Jamaal Bowman: From ‘Street Kid’ to the Halls of Power
WHY YOU SHOULD CARE
Because this progressive newcomer upset a 16-term incumbent.
By Nick Fouriezos
Winning a seat in the U.S. Congress is challenging. But winning one against a 30-year incumbent as a complete political newcomer? That’s a whole other level of difficulty. And yet, that’s exactly what Jamaal Bowman, 44, did in mid-July, tripling voter turnout — particularly among young voters and voters of color — to upend his more moderate opponent Eliot Engel and become the next ascendant New York progressive headed to Washington.
Bowman’s rise is indicative of the changing faces of American politics, going from a self-described angry Black kid from the East Harlem housing projects to founder and principal of the restorative-justice-focused Cornerstone Academy for Social Action middle school. In Congress, he plans to legislate with an “anti-poverty and anti-racist” platform, including criminal justice reform, education, Medicare for All and the Green New Deal. And, as he reveals on The Carlos Watson Show, the influences that got him here were ’90s hip-hop idols such as Wu-Tang Clan and Public Enemy.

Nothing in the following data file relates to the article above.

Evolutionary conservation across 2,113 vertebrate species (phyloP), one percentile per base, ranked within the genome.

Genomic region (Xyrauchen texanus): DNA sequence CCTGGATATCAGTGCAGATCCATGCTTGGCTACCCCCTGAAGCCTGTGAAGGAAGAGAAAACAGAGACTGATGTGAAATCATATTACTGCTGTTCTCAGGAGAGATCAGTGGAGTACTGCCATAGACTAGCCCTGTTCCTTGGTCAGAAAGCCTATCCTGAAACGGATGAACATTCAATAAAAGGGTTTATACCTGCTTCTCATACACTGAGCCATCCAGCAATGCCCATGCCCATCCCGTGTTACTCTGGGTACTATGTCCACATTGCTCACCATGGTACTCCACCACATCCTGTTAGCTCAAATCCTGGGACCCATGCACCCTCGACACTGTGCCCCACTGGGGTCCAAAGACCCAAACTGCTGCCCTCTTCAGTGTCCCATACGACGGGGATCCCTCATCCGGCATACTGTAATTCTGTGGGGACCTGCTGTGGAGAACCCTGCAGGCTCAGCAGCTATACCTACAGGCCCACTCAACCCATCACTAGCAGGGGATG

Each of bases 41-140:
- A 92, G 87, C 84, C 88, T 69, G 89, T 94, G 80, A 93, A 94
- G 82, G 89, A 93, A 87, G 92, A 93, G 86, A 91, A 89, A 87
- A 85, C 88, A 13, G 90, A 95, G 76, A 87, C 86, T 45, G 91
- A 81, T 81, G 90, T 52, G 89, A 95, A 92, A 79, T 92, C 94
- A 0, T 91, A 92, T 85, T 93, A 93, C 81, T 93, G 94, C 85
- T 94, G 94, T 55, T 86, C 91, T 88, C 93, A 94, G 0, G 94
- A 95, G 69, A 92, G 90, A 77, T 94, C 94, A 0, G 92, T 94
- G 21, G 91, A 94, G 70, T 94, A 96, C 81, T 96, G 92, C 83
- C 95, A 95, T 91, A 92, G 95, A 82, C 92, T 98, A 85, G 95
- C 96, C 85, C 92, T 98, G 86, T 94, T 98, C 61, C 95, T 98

“Not only was I the street kid growing up, I was the kid who didn’t think this country cared about me,” Bowman says. “To go from that to working in education and then running for office and winning, that I think is a lesson in and of itself for so many people who have lost faith in the system.”